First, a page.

Let the recounts resume

The U.S. Supreme Court is wrong to stop the counting in Florida -- its order denies Americans information they have a right to know before Congress picks the president in January.

By Stephen Gillers
December 10, 2000 12:25AM (UTC)
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Although the Florida Supreme Court split 4-3 on whether to order a hand count, it was unanimous on one point: The results of any count must be final by Tuesday, Dec. 12. Now, with the U.S. Supreme Court's 5-4 split decision to stop the hand counts pending oral arguments on Monday morning, that goal cannot be met, even if the hand counts are eventually allowed to resume.

So Dec. 12 continues to be important. What is its meaning? The truth is that Dec. 12 is a self-inflicted deadline that puts finality ahead of accuracy when accuracy is clearly the greater value. It's a grave mistake to believe that the Florida contest has to end just because a hand count cannot be completed before that date.


The state Supreme Court was not alone in promoting the myth that the clock must stop on Dec. 12. Texas Gov. George W. Bush and the Florida Legislature made the same argument. At least, we can understand their reason. With that deadline, Bush's chances of remaining ahead are stronger. But many less partisan observers also mistakenly accepted Dec. 12 as a deadline. The explanation for this error requires a brief tour through federal election law.

The infamous Title 3, Section 5 of the U.S. Code says that if a state certifies its electors six days before the electors vote in their state capitals on Dec. 18, the certification "shall be conclusive" when Congress counts the electoral votes on Jan. 6. The victor is then inaugurated on Jan. 20. Everyone now seems to agree that Section 5 is a promise Congress makes to the states -- as the Supreme Court said last week, Section 5 is a "safe harbor."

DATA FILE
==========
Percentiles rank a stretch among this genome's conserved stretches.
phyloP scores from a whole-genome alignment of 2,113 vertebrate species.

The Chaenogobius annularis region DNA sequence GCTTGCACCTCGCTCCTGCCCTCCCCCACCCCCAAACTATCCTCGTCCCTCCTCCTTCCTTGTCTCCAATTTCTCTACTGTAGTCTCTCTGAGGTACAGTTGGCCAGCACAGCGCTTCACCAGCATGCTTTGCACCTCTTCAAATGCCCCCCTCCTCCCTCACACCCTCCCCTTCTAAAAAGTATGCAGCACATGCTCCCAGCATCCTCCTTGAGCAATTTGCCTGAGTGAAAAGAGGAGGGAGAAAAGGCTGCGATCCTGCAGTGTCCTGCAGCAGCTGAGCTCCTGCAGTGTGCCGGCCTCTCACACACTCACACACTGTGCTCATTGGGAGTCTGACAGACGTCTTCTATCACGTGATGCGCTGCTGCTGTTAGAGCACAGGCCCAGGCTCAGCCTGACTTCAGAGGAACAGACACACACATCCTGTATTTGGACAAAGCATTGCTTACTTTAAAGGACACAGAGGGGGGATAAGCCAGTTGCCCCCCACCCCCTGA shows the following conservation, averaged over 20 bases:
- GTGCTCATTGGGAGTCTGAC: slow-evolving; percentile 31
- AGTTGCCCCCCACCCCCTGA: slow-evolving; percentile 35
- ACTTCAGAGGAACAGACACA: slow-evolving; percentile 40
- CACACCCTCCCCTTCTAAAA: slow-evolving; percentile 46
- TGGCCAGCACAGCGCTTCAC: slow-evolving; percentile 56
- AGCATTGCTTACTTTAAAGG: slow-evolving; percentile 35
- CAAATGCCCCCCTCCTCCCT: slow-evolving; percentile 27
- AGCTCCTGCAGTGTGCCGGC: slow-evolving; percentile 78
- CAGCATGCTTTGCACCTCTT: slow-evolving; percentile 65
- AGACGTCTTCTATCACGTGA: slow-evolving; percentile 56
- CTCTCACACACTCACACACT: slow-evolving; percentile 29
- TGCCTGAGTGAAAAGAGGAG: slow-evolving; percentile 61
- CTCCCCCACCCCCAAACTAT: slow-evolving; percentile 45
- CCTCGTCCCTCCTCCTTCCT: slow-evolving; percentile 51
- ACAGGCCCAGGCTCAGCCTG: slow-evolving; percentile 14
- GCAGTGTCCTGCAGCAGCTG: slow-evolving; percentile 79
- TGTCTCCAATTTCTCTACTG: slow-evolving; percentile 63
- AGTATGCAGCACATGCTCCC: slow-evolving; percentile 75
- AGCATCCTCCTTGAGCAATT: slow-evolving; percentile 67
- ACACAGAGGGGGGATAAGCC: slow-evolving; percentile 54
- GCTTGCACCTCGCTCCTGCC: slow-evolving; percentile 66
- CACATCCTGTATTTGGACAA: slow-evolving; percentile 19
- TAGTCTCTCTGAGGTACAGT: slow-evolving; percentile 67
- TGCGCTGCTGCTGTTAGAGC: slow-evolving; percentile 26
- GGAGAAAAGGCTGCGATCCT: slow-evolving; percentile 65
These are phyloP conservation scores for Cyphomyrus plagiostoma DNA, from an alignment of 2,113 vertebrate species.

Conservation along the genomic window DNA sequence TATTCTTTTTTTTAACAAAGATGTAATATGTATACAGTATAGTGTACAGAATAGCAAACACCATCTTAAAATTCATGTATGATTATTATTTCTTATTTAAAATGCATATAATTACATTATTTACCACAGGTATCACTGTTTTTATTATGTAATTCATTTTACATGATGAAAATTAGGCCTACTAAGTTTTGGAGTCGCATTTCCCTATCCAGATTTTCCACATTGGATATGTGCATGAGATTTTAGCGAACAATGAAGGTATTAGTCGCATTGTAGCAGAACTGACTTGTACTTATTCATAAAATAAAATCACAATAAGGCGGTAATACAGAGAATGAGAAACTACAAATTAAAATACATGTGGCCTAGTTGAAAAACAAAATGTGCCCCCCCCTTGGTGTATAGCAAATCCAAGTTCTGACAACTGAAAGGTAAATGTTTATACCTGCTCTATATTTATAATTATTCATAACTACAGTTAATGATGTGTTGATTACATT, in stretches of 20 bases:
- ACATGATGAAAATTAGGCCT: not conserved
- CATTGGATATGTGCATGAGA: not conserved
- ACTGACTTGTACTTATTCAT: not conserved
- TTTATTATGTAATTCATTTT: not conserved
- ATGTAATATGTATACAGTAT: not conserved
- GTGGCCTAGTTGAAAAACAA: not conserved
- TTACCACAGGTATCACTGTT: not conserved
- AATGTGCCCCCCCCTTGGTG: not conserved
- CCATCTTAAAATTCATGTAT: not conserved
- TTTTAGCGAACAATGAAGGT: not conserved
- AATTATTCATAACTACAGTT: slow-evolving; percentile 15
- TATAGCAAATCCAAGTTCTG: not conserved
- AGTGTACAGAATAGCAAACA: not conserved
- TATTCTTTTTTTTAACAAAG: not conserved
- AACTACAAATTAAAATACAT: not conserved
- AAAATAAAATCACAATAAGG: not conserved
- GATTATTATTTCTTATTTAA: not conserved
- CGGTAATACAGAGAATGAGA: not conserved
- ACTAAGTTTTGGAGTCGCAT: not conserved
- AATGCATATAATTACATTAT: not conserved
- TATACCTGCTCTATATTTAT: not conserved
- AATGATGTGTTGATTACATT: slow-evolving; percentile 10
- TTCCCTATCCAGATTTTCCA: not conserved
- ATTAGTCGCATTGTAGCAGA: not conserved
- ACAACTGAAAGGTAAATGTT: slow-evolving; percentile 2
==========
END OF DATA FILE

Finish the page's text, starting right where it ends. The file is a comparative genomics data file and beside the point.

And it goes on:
It's nice to have a safe harbor. It means that a state can be sure that Congress won't reject its votes but instead will count them as certified. But federal law does not obligate a state to rely on the safe harbor. Dec. 12 should be seen as an opportunity, not a deadline -- if it needs more time to get a reliable tally, a state can decline the safe harbor. And under Florida's procedures for contesting elections, which the Legislature adopted before the election, getting that tally could very well take longer. Now, it certainly will.


Gore's lawyers wanted a hand count of the 9,000 "undervotes" in Miami-Dade County. (Undervotes are ballots that did not register a vote for president when they were counted by machine.) The state Supreme Court ruled Friday that a hand count only in Miami-Dade would not be legal. This was a statewide contest, it said, so all of the state's estimated 43,000-plus undervotes had to be hand counted.